Characterized as a distinct clinicopathologic entity by Daumas-Duport and coworkers (1988), the dysembryoplastic neuroepithelial tumor (DNT) is presently classified as a WHO Grade I neoplasm of mixed glioneuronal type (Daumas-Duport et al., 2000). In retrospect, an account by Cavanagh (1958) of ‘certain small tumours encountered in the temporal lobes’ of patients with longstanding epilepsy would appear to include lesions recognizable as DNTs. The generic designation of these unusual growths as ‘neuroepithelial’ was chosen to acknowledge the apparent participation of oligodendroglial, astrocytic, and neuronal forms in their development, while the qualifying ‘dysembryoplastic’ was prompted by their frequent association with cerebrocortical microanomalies taken as evidence for a promoting process of maldevelopmental nature (Daumas-Duport et al., 1988). Since publication of the groundbreaking observations made by Daumas-Duport and colleagues, the clinicopathologic features of the DNT have been profiled in a number of series and reviews (Daumas-Duport, 1993; Raymond et al., 1994; Taratuto et al., 1995; Wolf et al., 1995; Prayson et al., 1996; Honavar et al., 1999; Daumas-Duport et al., 2000). Whether the polymorphous lesions yoked, in the cited literature, under the designation of DNT all merit acceptance as representatives of a unified entity may be questioned. Conversely, it would appear that at least some cerebral neoplasms described as ‘neurocytomas’ or variants thereof actually conform more closely to DNTs in their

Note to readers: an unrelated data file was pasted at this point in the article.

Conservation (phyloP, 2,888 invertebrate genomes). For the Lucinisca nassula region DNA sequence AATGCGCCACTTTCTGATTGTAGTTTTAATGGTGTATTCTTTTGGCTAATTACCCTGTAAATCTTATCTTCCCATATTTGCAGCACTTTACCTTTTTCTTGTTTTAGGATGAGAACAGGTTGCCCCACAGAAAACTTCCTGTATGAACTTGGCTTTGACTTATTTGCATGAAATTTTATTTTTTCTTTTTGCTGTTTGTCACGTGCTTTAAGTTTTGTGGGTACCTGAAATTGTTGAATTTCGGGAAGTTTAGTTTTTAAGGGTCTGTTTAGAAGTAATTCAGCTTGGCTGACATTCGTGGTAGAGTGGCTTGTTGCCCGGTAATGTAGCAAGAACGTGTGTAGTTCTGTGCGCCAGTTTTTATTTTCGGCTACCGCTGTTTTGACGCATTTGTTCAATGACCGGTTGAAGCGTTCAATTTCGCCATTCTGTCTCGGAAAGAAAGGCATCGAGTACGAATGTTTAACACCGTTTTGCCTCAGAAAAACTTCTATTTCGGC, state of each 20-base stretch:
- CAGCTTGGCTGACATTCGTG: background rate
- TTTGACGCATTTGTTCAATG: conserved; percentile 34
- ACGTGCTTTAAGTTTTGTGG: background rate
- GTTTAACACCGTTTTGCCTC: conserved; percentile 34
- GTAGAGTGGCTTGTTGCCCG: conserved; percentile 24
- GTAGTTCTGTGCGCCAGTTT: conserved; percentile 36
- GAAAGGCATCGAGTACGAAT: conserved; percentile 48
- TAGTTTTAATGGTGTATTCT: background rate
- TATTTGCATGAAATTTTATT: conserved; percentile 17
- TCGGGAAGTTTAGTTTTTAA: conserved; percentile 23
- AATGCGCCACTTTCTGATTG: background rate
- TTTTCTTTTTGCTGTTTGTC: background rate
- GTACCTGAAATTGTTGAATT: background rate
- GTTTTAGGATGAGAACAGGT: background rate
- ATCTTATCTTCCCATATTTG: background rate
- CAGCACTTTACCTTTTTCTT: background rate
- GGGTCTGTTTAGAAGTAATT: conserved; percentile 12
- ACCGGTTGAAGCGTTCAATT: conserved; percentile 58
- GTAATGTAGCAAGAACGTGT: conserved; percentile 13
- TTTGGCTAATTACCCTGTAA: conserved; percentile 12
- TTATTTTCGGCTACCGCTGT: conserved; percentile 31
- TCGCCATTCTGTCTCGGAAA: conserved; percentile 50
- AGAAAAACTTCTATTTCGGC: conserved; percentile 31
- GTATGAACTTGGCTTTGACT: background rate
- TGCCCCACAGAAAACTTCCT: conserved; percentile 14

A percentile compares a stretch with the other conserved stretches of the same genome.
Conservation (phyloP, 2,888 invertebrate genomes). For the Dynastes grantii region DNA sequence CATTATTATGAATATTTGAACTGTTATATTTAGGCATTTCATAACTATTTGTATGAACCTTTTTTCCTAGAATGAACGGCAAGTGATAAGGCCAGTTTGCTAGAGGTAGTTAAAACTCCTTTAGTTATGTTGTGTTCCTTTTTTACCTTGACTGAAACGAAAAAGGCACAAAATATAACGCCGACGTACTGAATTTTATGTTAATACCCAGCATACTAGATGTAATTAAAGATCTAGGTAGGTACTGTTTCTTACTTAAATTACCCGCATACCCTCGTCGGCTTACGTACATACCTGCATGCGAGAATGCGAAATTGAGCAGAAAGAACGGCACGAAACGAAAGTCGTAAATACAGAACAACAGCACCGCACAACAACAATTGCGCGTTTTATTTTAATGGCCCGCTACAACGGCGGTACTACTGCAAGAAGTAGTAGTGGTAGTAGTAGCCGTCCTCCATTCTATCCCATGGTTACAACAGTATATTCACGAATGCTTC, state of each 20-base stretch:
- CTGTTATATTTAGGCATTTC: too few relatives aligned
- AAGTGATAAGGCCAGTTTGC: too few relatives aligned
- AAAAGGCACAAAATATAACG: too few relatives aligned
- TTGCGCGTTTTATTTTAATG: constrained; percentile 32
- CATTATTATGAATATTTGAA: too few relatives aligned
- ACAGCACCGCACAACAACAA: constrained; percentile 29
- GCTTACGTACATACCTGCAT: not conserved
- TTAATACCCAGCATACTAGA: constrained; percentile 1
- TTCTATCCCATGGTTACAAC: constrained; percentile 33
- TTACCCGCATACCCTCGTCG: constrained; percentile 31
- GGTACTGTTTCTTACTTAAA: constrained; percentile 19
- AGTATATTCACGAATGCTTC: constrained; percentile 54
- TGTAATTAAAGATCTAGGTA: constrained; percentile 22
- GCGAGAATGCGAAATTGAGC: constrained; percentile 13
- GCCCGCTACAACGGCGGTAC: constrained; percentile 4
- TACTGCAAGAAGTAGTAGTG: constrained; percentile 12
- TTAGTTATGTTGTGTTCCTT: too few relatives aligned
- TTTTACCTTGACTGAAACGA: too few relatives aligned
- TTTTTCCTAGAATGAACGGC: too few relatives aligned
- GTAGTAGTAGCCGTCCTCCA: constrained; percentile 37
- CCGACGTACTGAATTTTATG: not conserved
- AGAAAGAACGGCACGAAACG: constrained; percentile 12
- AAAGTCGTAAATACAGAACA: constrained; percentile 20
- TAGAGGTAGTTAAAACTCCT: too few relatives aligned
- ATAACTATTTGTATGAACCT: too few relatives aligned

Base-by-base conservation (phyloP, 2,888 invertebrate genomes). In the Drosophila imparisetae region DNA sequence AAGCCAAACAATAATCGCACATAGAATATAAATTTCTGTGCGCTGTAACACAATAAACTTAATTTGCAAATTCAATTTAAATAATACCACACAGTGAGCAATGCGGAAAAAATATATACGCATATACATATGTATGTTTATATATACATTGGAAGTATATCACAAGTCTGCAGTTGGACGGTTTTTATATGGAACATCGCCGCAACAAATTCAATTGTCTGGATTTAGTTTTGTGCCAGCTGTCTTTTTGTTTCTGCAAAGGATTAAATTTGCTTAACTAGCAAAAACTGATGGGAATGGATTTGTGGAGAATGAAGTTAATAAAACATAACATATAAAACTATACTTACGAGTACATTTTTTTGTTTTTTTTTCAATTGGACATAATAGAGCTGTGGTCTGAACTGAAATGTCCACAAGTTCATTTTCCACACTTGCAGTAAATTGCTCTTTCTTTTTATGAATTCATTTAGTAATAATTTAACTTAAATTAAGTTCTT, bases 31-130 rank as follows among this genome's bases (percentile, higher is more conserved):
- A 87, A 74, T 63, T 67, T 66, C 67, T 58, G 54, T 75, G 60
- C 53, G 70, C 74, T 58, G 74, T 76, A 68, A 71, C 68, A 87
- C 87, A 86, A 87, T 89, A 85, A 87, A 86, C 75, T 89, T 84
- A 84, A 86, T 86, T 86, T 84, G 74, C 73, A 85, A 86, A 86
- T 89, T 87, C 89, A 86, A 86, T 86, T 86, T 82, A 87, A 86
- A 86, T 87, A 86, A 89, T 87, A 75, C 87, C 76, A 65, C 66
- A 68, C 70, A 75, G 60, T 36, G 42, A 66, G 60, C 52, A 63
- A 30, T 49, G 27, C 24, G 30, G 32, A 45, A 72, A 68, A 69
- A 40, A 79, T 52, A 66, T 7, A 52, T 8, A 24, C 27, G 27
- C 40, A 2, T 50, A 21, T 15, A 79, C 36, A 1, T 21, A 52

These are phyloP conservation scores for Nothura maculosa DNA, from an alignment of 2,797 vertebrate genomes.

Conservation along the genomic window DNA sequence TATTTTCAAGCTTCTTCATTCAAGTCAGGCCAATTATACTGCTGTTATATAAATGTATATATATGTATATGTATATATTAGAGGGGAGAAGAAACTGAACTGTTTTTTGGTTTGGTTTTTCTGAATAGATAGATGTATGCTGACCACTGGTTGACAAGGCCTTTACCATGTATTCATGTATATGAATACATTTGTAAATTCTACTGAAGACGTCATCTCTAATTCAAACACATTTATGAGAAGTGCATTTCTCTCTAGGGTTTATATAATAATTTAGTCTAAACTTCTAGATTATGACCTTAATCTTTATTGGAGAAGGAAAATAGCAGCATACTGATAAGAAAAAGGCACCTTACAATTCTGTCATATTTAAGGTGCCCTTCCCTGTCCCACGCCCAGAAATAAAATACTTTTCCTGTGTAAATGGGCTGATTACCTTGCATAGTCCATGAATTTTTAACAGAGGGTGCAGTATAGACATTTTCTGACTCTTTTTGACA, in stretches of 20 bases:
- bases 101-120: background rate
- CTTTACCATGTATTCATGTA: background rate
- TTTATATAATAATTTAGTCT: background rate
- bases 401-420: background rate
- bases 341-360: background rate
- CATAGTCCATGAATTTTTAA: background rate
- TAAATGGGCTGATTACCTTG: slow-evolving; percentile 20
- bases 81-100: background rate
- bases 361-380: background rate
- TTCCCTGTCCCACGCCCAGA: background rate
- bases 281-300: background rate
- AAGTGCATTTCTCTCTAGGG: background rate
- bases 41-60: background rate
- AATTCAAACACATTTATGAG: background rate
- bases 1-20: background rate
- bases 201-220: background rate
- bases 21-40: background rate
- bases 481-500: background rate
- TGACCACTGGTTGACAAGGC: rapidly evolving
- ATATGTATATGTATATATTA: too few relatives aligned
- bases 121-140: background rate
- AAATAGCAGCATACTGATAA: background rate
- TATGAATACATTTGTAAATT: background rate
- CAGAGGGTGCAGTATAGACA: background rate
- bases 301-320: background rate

topographic and histologic characteristics (Nishio et al., 1992).